Hard White Wheat Profile

Revised April 2012 by Gary Brester, professor, Department of Agricultural Economics, Montana State University, gbrester@montana.edu
By Michael Boland and Mykel Taylor, Kansas State University.


Unlike some countries such as Australia, the United States produces limited amounts of white wheat.  Annual production of white wheat has ranged between 220 and 350 million bushels since the 1990s.  In 2011, the United States produced 314 million bushels of white wheat.  Most white wheat is either soft winter or soft spring varieties produced primarily in Washington, Oregon, and Idaho.  Historically, about two-thirds of U.S. white wheat production is exported.

The white wheat classification encompasses many varieties including hard white spring, soft white spring, soft white winter, and more recently, hard white winter wheat.  U.S. white wheat production is dominated by soft white winter (244 million bushels in 2011) followed by soft white spring (45.6 million bushels), hard white spring (11.9 million bushels), and hard white winter (12.4 million bushels).


Australia has long been the world leader in the production of hard white wheat.  Hard white wheat is a close substitute for hard red wheat as both have similar intrinsic characteristics. While both classes are used in bread making because of their high protein levels (12-14%), the main difference is the color of their respective kernel coats.  This color difference impacts the use of each wheat class in food products such as Asian noodles and steam breads.  In addition, hard white wheat does not have tannins found in red wheat bran that cause a slightly bitter flavor in whole-wheat foods.  Some domestic millers prefer hard white wheat because of the functionality of specific varieties.  Domestic millers usually mill wheat to meet flour ash or mineral content specifications.  Several hard white wheat varieties allow for higher extraction rates when millers try to meet ash content specifications.  Finally, hard white wheat also has a sweeter taste in bread products.

The development of hard white winter wheat varieties in the United States is a relatively recent activity that has only been commercialized since the late 1990s.  This category of wheat requires identity preservation from red and soft wheat varieties.  Most early genetic research presupposed that U.S. hard white winter wheat would provide export opportunities to countries that already import such varieties from other producers such as Australia.  In addition, domestic demand was expected to grow because of its use in whole wheat products and improved milling extraction rates.  However, the costs of segregation has been an impediment to wide spread adoption.  In addition, initial varieties of hard white winter wheat yields were somewhat lower than hard red winter wheat.  However, over a dozen varieties have been developed with many having yields comparable to hard red winter wheat.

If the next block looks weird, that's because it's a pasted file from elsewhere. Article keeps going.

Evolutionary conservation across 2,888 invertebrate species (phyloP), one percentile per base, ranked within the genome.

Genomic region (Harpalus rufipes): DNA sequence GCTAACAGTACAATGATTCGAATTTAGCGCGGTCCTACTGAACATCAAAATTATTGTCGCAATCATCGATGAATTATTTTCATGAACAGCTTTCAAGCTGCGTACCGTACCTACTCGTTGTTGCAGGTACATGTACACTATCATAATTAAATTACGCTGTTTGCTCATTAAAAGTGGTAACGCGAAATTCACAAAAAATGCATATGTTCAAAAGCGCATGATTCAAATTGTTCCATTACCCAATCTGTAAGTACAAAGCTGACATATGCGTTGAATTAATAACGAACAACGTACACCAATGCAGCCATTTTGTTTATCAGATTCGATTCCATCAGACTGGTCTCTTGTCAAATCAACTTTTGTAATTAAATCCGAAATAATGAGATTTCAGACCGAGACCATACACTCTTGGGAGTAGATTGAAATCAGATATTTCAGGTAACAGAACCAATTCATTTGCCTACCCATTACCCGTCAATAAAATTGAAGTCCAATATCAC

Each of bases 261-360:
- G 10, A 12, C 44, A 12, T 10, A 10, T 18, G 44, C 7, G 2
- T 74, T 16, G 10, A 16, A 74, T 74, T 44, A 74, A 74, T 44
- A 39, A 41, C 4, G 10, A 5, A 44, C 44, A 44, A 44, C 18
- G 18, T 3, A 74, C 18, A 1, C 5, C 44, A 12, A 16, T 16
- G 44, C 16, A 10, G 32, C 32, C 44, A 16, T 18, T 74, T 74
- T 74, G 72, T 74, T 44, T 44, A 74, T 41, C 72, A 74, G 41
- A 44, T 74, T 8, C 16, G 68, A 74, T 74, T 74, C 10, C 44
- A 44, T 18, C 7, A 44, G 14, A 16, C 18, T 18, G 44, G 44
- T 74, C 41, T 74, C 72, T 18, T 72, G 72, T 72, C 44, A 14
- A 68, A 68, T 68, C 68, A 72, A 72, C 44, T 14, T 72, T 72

Hard white winter wheat also faces more problems with pre-harvest sprouting than hard red winter wheat varieties.  Sprouting is usually caused by late season rain.  Thus, pre-harvest sprouting is less of a problem in the drier climates of western Kansas, western Oklahoma, and eastern Colorado.

Production data on hard white winter wheat has been collected over the past decade.  In 2005, the U.S. produced 25.3 million bushels of hard white winter wheat.  Production levels declined to 22.7 million bushels in 2008.  In 2011, production declined further to 12.4 million bushels.


The advantages of white wheat to millers and consumers include higher extraction rates and a sweeter taste in whole-wheat products.  The drawbacks are a product of production issues including lower yields, sprout damage, and identity-preservation.  Even with the advantages to millers and consumers, many producers do not believe that hard white wheat premiums exceed these additional costs.  All of these issues have contributed to the problems that occur with the introduction of new technologies and food products.  That is, food processors are hesitant to develop new products that are dependent upon uncertain supplies.  And, producers are hesitant to produce crops that face uncertain demands.

The promise of expanded foreign markets and better milling and baking qualities of white wheat has resulted in several contracting programs in various states including Colorado, Idaho, Kansas, Montana, Nebraska, and Oklahoma.  Some programs focus on establishing a critical mass of production for export markets.  Others are designed to provide a certain supply of wheat for specific wheat-based products.  In either case, premiums have been an integral part of contract programs.  Although premiums vary greatly, the base premium is typically $0.10/bushel over hard red winter wheat prices.

Contract requirements also vary among programs.  Most contracts require certified seed to be planted. Some companies require the use of their own genetics.  In most cases, varieties have unique characteristics that make them well-suited for particular end uses.  Other requirements include selling all grain produced under contract to the contractor and a prohibition on planting saved seed.  This practice is intended to protect the genetic purity of the crop.


Hard White Winter Wheat and Gold Medal Flour®, Review of Agricultural Economics.
National Association of Wheat Growers
Wheat Marketing Center, Portland, Oregon.
Wheat Outlook, Economic Research Service (ERS), USDA.
Wheat Year in Review, ERS, USDA.

Links checked November 2013.